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- How to Refinance a Mortgage for a Lower Payment in Retirement
- How do I Determine If Refinancing a Mortgage Will Save Money?
- How to Deduct Mortgage Insurance After Refinancing
- How to Refinance With an Open Line of Equity
- Do You Need to Provide Tax Returns to Refinance?
Refinancing your mortgage when rates drop saves money on your monthly mortgage payment. If you’re a retiree, you may want to take advantage of lower mortgage rates by refinancing your house. But if your income in retirement comes from Social Security, a pension, retirement investments and even a part-time job, your monthly income may not add up to enough to satisfy mortgage lenders, even if you have hundreds of thousands of dollars in the bank. If you want to refinance your home after retirement, be prepared to wade through some additional paperwork and shop carefully for a lender.
Income vs. Assets
Mortgage underwriters look at monthly income as a measure of your ability to pay a mortgage. Mortgage lenders don’t like your housing expense -- mortgage payments, taxes and insurance -- to be more than 28 percent of your gross monthly income, according to Bankrate.com. Mortgage lenders aren’t as focused on how much money you have in your retirement accounts and other savings, even if this amount is more than enough to pay off your mortgage. They consider monthly as money you receive every month into your bank account – from pensions, Social Security, investments and jobs.
Adjusting the Ratio
One way to qualify for a mortgage in retirement is to pull money from savings to pay down your mortgage to the point where the ratio of your projected monthly payments falls below 28 percent when compared to your monthly income. You’ll need to play with the numbers to determine how much more you’ll need to pay on the house and whether or not this move is worth saving a few dollars a month with a new, lower interest rate mortgage.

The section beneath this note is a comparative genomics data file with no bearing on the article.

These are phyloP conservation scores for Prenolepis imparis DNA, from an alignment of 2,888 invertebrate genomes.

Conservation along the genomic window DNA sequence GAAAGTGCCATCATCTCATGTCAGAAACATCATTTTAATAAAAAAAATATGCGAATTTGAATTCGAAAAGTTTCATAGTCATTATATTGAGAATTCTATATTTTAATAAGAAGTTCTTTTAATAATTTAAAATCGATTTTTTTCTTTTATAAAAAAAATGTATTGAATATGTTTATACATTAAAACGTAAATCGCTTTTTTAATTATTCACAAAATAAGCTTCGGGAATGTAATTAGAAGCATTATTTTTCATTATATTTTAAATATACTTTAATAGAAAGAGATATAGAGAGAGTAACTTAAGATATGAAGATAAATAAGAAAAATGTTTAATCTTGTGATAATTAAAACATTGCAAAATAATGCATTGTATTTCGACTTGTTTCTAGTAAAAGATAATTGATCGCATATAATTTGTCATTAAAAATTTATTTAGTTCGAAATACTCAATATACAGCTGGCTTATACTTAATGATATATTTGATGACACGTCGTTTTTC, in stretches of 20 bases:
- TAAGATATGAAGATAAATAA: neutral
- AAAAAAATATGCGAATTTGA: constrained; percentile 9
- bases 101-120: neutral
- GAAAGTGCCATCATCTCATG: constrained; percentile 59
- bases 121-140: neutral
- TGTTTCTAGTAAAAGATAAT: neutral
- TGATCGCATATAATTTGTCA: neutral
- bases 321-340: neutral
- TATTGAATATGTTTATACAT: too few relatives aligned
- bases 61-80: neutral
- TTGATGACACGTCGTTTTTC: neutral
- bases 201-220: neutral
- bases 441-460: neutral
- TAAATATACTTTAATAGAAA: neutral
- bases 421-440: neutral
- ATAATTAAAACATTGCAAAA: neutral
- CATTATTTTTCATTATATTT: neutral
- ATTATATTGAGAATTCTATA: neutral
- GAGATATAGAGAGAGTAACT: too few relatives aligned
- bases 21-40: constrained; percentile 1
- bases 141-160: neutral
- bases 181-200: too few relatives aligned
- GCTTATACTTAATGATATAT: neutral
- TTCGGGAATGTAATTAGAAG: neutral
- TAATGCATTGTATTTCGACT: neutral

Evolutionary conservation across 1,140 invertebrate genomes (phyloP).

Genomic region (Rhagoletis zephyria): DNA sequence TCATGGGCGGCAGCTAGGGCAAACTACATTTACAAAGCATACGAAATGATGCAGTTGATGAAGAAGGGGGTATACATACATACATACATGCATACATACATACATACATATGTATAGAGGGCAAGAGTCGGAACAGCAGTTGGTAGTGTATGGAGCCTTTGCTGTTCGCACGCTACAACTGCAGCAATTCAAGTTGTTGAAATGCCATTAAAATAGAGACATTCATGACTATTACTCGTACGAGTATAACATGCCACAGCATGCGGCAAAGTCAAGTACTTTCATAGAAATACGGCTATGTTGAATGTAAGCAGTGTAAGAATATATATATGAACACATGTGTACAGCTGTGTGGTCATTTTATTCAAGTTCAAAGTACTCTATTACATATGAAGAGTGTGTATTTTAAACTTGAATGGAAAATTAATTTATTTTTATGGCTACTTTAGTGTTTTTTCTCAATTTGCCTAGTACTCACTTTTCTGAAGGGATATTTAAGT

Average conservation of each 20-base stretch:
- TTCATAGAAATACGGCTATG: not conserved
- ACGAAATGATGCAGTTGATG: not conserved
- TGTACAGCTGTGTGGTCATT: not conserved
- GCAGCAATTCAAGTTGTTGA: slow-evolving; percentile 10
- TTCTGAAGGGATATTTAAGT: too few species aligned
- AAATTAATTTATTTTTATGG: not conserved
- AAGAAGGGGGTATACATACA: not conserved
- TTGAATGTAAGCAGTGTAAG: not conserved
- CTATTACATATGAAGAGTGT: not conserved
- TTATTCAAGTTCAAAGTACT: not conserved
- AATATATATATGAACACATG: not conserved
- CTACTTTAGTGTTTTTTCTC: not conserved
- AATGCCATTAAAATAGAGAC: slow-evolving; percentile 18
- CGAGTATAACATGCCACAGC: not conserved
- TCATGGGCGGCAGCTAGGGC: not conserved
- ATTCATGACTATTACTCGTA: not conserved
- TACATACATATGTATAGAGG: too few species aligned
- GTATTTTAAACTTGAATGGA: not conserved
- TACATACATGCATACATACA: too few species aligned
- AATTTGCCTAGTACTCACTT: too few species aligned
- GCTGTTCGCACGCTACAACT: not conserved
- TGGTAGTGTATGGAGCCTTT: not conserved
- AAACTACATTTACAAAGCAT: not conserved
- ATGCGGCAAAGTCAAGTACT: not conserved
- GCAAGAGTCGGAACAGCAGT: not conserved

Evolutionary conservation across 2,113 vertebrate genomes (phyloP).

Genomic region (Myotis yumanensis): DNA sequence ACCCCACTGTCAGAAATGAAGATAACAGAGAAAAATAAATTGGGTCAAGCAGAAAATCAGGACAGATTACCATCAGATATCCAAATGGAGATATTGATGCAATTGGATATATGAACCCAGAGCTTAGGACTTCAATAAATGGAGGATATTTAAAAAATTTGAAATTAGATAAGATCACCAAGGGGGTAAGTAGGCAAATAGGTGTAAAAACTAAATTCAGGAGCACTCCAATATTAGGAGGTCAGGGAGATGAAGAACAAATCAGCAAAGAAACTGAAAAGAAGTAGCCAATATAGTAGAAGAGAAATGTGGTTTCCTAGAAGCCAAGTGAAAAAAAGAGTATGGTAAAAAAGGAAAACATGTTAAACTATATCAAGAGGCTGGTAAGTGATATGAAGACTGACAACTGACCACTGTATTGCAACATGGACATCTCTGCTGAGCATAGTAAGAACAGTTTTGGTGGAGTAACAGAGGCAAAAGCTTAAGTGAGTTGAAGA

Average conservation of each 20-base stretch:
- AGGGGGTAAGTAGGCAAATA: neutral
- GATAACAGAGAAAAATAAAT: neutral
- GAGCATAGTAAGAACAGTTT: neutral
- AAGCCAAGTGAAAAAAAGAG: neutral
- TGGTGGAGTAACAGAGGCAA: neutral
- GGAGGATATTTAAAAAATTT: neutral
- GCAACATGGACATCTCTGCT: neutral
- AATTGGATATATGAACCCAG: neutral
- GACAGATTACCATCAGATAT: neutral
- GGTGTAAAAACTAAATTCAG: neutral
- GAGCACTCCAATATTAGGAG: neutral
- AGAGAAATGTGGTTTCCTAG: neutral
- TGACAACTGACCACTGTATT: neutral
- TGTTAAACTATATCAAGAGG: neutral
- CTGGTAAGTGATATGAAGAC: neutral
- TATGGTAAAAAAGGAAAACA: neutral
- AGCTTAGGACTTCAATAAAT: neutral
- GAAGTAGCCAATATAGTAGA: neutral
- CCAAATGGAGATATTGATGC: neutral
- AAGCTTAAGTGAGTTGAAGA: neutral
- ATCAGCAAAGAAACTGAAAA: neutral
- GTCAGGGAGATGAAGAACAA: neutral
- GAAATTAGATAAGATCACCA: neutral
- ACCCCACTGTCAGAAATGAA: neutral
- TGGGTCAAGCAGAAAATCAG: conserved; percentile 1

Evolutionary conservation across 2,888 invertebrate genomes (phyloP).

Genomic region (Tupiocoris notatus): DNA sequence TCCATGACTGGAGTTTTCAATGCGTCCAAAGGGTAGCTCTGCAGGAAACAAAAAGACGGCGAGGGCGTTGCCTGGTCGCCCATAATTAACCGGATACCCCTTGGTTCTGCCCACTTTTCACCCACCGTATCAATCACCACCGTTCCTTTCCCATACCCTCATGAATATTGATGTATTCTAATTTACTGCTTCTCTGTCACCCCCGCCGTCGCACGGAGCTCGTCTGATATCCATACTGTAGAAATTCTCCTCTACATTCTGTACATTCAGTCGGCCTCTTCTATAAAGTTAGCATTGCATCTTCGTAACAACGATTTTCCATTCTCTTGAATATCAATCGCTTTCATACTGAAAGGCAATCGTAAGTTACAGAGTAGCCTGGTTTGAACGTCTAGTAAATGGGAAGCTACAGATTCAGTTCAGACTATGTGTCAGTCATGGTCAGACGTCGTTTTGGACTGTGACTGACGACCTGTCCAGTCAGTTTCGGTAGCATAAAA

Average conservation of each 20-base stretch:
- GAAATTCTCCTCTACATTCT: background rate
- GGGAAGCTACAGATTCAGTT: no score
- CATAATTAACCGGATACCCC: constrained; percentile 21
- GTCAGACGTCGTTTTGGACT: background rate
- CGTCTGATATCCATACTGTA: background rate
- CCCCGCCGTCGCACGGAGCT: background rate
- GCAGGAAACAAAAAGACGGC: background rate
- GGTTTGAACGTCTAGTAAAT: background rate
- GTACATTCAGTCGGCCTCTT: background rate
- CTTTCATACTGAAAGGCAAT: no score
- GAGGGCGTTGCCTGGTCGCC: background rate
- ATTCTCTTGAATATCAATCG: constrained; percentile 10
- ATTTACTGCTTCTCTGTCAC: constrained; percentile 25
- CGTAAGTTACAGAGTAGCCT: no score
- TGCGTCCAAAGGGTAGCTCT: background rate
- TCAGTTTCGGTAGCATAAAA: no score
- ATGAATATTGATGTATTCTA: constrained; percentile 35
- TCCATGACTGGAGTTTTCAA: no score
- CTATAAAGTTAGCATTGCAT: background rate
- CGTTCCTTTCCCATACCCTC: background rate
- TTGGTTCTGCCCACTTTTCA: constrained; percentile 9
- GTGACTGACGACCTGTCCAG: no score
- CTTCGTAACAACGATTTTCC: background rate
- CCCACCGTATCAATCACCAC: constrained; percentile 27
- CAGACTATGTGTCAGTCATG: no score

If you have significant savings in an IRA, 401(k), stocks or other assets, ask your mortgage lender if it will annuitize your assets and consider them as part of your monthly income. With annuitization, the lender considers a percentage of your assets -- usually 70 percent -- and divides that amount over the life of the loan. Then the lender divides the resulting number by 12. This represents the potential amount you could draw each month from your assets as income. Annuitization can bring your monthly income into line with lenders’ requirements.
Not every mortgage lender is familiar with annuitization, so you may have to approach more than one company before you find one that will work with you. Federal mortgage lenders Fannie Mae and Freddie Mac both accept annuitization for their mortgage loans. You should present the lender with good records showing all your assets, so he’ll be working from the most up-to-date information for the annuitization process.
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